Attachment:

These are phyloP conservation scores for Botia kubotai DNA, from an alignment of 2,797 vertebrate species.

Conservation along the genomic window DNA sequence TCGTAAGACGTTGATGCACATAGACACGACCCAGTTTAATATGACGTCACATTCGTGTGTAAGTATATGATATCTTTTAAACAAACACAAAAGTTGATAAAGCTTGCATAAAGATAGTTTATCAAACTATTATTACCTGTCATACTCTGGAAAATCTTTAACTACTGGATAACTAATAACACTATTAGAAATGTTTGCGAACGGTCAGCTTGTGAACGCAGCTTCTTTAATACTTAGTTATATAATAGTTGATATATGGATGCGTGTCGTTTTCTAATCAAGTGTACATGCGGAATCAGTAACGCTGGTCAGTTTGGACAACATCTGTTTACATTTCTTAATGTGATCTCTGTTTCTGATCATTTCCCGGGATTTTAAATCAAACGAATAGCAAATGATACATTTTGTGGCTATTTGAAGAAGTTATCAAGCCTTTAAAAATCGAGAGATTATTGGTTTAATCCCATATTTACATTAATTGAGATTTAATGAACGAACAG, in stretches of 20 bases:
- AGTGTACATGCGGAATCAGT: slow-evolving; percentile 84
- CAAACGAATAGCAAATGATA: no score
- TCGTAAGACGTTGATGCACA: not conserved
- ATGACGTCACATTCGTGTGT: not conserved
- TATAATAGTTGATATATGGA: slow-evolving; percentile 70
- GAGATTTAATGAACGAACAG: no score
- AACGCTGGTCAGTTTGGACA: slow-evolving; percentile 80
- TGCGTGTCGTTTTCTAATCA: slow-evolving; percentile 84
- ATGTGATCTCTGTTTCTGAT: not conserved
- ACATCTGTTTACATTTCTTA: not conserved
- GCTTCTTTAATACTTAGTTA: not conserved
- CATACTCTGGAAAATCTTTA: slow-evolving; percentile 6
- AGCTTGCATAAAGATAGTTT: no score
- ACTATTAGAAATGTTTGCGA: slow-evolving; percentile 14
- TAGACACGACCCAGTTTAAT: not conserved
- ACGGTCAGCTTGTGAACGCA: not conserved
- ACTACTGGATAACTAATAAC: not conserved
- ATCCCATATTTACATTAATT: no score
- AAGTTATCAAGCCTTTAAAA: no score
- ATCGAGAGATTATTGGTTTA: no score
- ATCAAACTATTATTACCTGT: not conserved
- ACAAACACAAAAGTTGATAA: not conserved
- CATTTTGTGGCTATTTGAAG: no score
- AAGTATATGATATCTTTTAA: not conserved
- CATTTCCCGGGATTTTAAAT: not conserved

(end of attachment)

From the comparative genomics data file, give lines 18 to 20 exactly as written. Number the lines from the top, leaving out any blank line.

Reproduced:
- ACGGTCAGCTTGTGAACGCA: not conserved
- ACTACTGGATAACTAATAAC: not conserved
- ATCCCATATTTACATTAATT: no score